How did you arrive at the $16.5 million figure?

You know, that's a a mediation dance that is always done in mediation. And you know, different numbers are thrown out. We were fortunate to have a very skilled and effective mediator. This was a settlement that came from court-ordered mediation.

And is that money going to be going back to individual investors?

So the funds will go to the receivership and the receiver will — you know, that's not our job. That's the receivership's job. So we'll wait to see what happens there.

The settlement, like you mentioned, also includes a provision that the state of Vermont will help investors to get their green cards. What can the state do to help with that process, which is ultimately something that a federal agency is going to decide?

Well, we have an immigration attorney who we're working with. And we'll be meeting with others to make sure that we're doing all that we can to get those remaining investors their green cards, and in doing so bring down the total amount of settlement money that we'll have to pay.

The Attorney General's Office has withheld hundreds of documents related to the state's oversight of the EB-5 program on the basis that the documents are related to these ongoing lawsuits. Now that current and future EB-5 cases are set to be resolved, will your office release all of those records?

There's a plan in place already to release the records. Now that the settlement is behind us we'll be turning to sort out what the plan is there with the auditor.

Any of the documents that were previously withheld because of the ongoing litigation, can we expect that those will be now available to the public?

They'll be available according to the plan. Yeah.

And what is that plan?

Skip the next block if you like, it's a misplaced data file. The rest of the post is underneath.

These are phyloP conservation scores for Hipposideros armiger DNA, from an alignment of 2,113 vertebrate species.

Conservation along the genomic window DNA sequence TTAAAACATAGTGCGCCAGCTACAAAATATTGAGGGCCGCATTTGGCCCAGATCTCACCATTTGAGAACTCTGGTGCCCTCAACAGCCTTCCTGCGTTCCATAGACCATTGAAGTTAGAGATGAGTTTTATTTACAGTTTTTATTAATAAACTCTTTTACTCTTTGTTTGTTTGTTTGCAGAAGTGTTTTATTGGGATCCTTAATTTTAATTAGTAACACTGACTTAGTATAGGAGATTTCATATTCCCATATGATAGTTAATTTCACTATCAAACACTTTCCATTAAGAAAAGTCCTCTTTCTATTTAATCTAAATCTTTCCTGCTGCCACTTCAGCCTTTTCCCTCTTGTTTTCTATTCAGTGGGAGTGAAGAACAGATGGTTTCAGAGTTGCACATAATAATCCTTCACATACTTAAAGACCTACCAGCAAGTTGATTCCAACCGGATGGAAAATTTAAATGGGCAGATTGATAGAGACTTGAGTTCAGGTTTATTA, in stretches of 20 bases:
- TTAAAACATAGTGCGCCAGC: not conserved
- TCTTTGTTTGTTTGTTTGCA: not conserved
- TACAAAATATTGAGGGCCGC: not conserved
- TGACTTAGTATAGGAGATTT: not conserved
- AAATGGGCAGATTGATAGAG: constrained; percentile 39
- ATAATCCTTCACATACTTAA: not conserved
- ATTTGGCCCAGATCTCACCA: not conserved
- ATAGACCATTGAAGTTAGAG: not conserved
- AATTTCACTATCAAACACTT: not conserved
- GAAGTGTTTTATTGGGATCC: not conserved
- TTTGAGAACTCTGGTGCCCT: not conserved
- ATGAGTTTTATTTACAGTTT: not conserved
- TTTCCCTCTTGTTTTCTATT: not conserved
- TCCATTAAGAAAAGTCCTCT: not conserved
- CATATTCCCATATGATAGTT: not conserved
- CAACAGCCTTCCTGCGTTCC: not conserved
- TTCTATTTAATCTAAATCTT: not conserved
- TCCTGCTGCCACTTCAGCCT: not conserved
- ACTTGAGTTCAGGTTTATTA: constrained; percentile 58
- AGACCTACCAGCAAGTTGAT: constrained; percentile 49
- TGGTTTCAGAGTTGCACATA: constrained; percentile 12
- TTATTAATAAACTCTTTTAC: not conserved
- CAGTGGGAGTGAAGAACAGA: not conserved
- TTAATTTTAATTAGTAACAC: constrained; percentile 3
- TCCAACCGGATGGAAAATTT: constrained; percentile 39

I don't have it in front of me; I'm sorry. I don't know exactly what the details of the plan are. But there is a plan in place that was put in place a number of years ago.

So this proposed settlement has not been approved yet. And I'm wondering, what are the next steps to get it approved? And when might that happen?

So we'll be acting as quickly as possible to get this fully wrapped up, and as you mentioned, that's right, a federal court will have to approve the settlement in order to affect the bar order.

And this settlement was really focused on the lawsuits that were brought by EB-5 investors, but those weren't the only people that were hurt by the fraud. There's still an empty lot in the middle of Newport that was slated to be developed by Ariel Quiros and Bill Stenger. Burke Mountain Resort's under receivership, though it does sound like there's a potential buyer. I'm wondering what else can the state do to make up for all the remaining broken promises in the Northeast Kingdom?

Well, we're fortunate the receivership is working on some of that property. And it's important that we move on from this chapter. I think it's great to have this in the rearview mirror, and be at this moment in time where we can be looking forward and not backward.

Questions, comments or tips? Send me an email at


Liam is Vermont Public’s public safety reporter, focusing on law enforcement, courts and the prison system.